3. every reasonable effort has been made to contact the Central Authority to see if there are extenuating circumstances that warrant the trial court to grant more time for service.

Items (1) and (2) are usually easily proven with an affidavit of due diligence.

But when it comes to item (3) what does “every reasonable effort” mean?

For Tier One and Two Central Authorities we would agree with case laws that one attempt to contact these organizations does not constitute “every reasonable effort.”[19] This is especially true when a plaintiff receives an affirmative response from a Central Authority.[20]

But recall that no two Central Authorities are exactly the same; and the CCA is in a tier by itself. The CCA habitually ignores entreaties from the Hague Convention and the Department of Justice to improve its services. Accordingly, given the CCA’s track record with non-responsiveness, requesting more than one update on the status of a particular service would be an exercise in futility.[21]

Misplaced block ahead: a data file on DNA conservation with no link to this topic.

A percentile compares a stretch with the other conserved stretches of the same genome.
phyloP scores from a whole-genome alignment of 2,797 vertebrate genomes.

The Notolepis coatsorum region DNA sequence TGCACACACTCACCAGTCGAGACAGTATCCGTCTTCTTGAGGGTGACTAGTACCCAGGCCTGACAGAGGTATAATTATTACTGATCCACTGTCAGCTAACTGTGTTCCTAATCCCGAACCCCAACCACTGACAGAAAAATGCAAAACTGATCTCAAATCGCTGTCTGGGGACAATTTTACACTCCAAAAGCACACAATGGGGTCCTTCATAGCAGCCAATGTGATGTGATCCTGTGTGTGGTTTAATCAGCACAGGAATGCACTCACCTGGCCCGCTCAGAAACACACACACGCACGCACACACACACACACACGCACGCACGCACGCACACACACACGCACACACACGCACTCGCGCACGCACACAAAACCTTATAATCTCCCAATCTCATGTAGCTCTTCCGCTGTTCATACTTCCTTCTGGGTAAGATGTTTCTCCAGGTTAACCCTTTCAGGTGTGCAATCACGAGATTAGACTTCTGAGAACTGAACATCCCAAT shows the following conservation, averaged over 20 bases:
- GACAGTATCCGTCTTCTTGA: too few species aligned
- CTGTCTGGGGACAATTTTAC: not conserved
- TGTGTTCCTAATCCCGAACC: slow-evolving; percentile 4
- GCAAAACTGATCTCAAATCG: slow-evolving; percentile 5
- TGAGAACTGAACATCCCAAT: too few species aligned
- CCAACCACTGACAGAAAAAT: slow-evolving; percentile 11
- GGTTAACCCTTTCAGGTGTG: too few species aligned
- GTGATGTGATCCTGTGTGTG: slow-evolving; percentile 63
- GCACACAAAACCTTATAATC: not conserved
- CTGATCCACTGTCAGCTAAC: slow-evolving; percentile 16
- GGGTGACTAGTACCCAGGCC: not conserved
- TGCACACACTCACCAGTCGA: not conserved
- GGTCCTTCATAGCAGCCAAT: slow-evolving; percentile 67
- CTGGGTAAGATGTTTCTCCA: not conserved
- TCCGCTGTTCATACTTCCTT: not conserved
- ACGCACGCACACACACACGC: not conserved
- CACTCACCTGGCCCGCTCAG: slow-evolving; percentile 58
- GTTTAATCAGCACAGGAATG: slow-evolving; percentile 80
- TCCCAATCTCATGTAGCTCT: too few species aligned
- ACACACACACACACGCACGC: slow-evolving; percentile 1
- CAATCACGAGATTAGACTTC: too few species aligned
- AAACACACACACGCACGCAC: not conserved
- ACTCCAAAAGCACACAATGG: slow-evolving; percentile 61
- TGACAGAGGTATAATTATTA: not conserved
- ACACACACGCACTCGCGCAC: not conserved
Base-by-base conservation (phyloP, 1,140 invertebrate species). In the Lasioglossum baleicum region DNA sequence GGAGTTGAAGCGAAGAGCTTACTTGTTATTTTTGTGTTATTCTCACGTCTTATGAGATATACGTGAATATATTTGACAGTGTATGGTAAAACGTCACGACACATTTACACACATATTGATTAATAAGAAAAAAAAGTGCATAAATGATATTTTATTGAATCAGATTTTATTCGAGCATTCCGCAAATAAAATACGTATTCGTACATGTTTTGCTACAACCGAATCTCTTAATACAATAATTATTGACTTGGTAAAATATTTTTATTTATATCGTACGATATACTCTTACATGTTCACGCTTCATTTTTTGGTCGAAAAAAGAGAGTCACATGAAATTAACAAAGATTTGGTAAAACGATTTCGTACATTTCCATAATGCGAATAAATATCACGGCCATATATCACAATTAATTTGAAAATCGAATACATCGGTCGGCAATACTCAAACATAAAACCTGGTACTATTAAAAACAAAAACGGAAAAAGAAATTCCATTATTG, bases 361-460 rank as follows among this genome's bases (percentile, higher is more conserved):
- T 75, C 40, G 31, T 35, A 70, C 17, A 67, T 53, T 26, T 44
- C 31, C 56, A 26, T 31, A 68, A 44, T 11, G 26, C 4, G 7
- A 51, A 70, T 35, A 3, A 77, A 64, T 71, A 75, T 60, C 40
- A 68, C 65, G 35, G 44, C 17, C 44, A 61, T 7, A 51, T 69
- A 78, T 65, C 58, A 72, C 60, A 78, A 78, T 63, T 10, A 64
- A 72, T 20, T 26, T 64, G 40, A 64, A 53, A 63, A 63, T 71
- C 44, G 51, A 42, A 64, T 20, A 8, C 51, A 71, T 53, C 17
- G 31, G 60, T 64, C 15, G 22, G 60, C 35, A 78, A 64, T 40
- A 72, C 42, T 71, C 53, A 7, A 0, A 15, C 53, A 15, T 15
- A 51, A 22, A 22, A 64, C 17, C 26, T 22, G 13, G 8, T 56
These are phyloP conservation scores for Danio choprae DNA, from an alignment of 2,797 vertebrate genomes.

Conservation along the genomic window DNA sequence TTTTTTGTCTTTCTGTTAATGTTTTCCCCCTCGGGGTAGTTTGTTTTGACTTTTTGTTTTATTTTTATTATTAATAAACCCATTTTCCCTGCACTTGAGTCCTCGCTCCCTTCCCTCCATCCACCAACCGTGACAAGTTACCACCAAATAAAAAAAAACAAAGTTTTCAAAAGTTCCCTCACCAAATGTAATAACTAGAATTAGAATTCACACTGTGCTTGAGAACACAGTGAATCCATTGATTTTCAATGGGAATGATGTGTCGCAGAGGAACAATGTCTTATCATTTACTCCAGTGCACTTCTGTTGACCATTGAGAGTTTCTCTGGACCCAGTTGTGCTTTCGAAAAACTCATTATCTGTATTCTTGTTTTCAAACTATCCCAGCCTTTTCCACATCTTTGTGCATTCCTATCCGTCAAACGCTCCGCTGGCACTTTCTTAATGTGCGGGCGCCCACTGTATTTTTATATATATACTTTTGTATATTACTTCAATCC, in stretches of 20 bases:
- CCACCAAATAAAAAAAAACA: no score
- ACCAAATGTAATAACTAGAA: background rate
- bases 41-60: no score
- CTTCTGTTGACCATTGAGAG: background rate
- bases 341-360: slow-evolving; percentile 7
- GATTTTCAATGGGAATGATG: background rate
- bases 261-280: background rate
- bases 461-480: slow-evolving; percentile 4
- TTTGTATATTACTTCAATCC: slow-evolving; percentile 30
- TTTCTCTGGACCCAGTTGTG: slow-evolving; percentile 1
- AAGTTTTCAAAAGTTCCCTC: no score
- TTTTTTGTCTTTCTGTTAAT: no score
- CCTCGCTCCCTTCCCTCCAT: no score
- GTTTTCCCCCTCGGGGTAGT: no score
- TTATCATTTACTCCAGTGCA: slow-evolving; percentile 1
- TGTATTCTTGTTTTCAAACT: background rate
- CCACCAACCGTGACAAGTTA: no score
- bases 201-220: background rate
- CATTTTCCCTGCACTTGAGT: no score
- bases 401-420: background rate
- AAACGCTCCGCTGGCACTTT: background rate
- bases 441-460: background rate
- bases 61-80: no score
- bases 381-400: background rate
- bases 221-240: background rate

Argument #4: Policy Does Not Stipulate a Time Limit for Effecting Service

While the purpose of the Hague Convention is “to ensure that judicial and extrajudicial documents to be served abroad shall be brought to the notice of the addressee in sufficient time,”[22] the Convention does not impose an obligatory time period within which the foreign central authority must effect service. Outside the pride a Central Authority gets for providing Tier One service, with the exception of Article 15, there is nothing in the Convention to motivate or compel a Central Authority to provide Tier One service. Accordingly, it is not in the United States’ interest to allow Article 15 to become moot by imposing too many onerous requirements on what constitutes “every reasonable effort.”